File photo of Prime Minister Narendra Modi. | ANI
File photo of Prime Minister Narendra Modi. | ANI
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New Delhi: Prime Minister Narendra Modi is one of the most remarkable examples of a person with a scientific temper, Union Minister of State (Independent Charge) Science and Technology, Jitendra Singh said Monday. 

Speaking at the inaugural ceremony of a science promotion event organised by non-profit Vijnana Bharati, Singh said scientific temper is much more important than scientific qualification, adding in one of his comments that Mahatma Gandhi’s ‘ahimsa’ was a “silent biological warfare”.

“When I was talking about scientific temper, coming straight to contemporary times, according to me one of the most remarkable examples of a scientific temper around us today is none other than Prime Minister Narendra Modi himself (sic),” he said. 

Singh cited an example where PM Modi displayed his scientific temper, paving the way for installation of a solar plant at the Katra railway station in Jammu and Kashmir.

“On 26 May 2014, he took oath as the PM, we submitted a proposal to him. A request that Katra Vaishno Devi’s railway station is ready but waiting for its inauguration. It was ready for a while but not inaugurated. The moment his helicopter landed the first thing he said was, ‘this place has such brilliant sunshine you should have a solar plant here’,” Singh said.

“And the scientists around immediately picked up the cue and that was the first railway station in the country to be totally fed with solar power,” he added.


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‘Non-violence — a silent biological warfare’

The Union minister said that one doesn’t necessarily have to be a student or scholar of science to use the subject optimally. “It is more important for one to be a practitioner of science,” he said.

He cited the example of Mahatma Gandhi as a “remarkable practitioner of scientific strategies”.

“He was a student of law but, as I said, a remarkable practitioner of scientific strategies. And to put it in simple terms I will cite one example. When we talk about ahimsa… non-violence, it can be seen as a silent biological warfare,” Singh said.

“A silent warfare against colonial rulers who were trying to use the ammunition of violence to suppress the colony subjects. Mahatma Gandhi used ahimsa as a scientific tool for biological warfare which ultimately ended with a huge success leaving us with a story to tell the whole world. This scientific resistance proved to be an effective tool,” he said.

“When Lord Macaulay was given the task of making a New Education Policy for India, the famous or the infamous words that he spoke were that ‘we want to devise an education policy whereby an Englishman will live under the brown skin’,” said Singh.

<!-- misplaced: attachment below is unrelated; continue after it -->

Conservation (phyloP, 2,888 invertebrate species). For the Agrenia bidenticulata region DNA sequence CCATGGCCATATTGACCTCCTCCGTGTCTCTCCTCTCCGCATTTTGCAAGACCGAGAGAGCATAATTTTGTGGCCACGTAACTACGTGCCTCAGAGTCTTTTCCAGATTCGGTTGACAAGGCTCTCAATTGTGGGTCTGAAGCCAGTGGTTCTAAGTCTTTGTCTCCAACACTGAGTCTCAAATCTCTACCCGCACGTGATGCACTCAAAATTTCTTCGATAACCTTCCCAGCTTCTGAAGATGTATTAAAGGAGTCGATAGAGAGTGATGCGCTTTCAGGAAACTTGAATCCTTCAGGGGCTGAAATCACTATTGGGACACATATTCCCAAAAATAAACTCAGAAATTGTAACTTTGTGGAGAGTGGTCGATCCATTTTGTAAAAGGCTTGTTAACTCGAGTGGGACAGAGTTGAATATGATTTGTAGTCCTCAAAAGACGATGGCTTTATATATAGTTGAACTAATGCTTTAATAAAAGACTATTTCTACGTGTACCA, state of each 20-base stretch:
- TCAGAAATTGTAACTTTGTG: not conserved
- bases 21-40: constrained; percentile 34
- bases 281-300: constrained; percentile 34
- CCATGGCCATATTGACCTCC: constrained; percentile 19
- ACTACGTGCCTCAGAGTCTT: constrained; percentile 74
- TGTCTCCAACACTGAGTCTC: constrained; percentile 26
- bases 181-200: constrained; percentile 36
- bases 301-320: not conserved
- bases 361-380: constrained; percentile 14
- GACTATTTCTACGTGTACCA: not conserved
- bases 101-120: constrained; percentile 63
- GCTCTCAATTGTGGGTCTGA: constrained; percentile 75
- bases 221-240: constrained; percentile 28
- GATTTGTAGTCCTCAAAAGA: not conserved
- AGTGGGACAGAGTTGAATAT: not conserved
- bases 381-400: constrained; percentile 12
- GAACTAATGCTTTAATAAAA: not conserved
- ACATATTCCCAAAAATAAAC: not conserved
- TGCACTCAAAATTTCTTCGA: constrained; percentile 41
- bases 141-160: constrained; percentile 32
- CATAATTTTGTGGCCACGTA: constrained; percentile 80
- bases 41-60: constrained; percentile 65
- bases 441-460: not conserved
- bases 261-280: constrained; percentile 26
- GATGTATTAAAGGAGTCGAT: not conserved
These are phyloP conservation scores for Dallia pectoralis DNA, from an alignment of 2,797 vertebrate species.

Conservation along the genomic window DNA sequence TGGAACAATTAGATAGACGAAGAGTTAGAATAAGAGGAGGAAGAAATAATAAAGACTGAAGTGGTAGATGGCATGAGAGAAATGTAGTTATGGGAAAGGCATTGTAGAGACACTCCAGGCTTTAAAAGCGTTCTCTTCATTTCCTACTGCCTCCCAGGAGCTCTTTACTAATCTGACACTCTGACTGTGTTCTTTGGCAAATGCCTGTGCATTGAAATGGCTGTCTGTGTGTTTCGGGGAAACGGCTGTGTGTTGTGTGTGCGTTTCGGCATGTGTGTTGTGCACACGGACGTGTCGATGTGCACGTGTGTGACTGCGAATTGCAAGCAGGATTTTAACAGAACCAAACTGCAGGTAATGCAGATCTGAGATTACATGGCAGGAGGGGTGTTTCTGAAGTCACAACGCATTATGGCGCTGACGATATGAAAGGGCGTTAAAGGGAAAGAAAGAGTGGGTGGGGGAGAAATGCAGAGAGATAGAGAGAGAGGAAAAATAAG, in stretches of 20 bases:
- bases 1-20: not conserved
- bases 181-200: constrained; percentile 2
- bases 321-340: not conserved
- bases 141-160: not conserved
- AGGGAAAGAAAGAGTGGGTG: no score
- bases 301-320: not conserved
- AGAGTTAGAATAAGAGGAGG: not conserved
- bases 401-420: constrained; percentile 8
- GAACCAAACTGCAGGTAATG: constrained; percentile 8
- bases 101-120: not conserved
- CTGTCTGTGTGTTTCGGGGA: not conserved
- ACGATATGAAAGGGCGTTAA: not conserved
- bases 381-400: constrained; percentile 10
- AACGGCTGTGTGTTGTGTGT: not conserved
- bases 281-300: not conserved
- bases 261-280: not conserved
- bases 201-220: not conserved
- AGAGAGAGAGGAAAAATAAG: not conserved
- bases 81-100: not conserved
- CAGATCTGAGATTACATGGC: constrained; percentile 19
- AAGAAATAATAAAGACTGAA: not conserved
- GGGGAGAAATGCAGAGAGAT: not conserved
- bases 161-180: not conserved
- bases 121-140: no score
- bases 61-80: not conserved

“Through science and education, unfortunately we have not been able to remove that scientific chip from beneath our skin which was inserted very scientifically and cleverly by the British rulers through Macaulay’s policy,” he argued.

‘Scientific temper more important than qualification’

Pointing out that science’s aim is to bring ease of living for common citizens, Jitendra Singh said that the field needs inputs from non-scientific planners too, who have a scientific temper and understand subtleties and implications. 

“I sometimes say that science is too serious a subject to be left to scientists alone. Mark Twain had said this with regard to the economy… ‘Economy is too serious to be left to economists’,” said Singh.  

The event also saw the participation of Rashtriya Swayamsevak Sangh (RSS) general secretary Dattatreya Hosabale, who noted that he was the odd one out at the gathering, being an English literature graduate. But, he said, he pursued a Physics honours course for a year and during his imprisonment under Emergency, he tried to continue his studies.

“…I did not appear for any exam because that was not my purpose,” said Hosabale, stressing that science should be used for nation-building.

“It is the scientific temper which is much more important than scientific qualification. And it is the scientific temper which carries much bigger stakes compared to the scientific qualification,” the minister said.

“And hence one of the challenges before India is that the study of science understanding of science gets limited to the conferment or award of a degree. And therefore in many a cases science is still a trophy for a job, for a livelihood and may not be for gaining the real scientific prowess or supremacy,” Singh added.

(Edited by Amit Upadhyaya)


Also read: This is why Modi and Shah are silent on Assam-Mizoram border row


 

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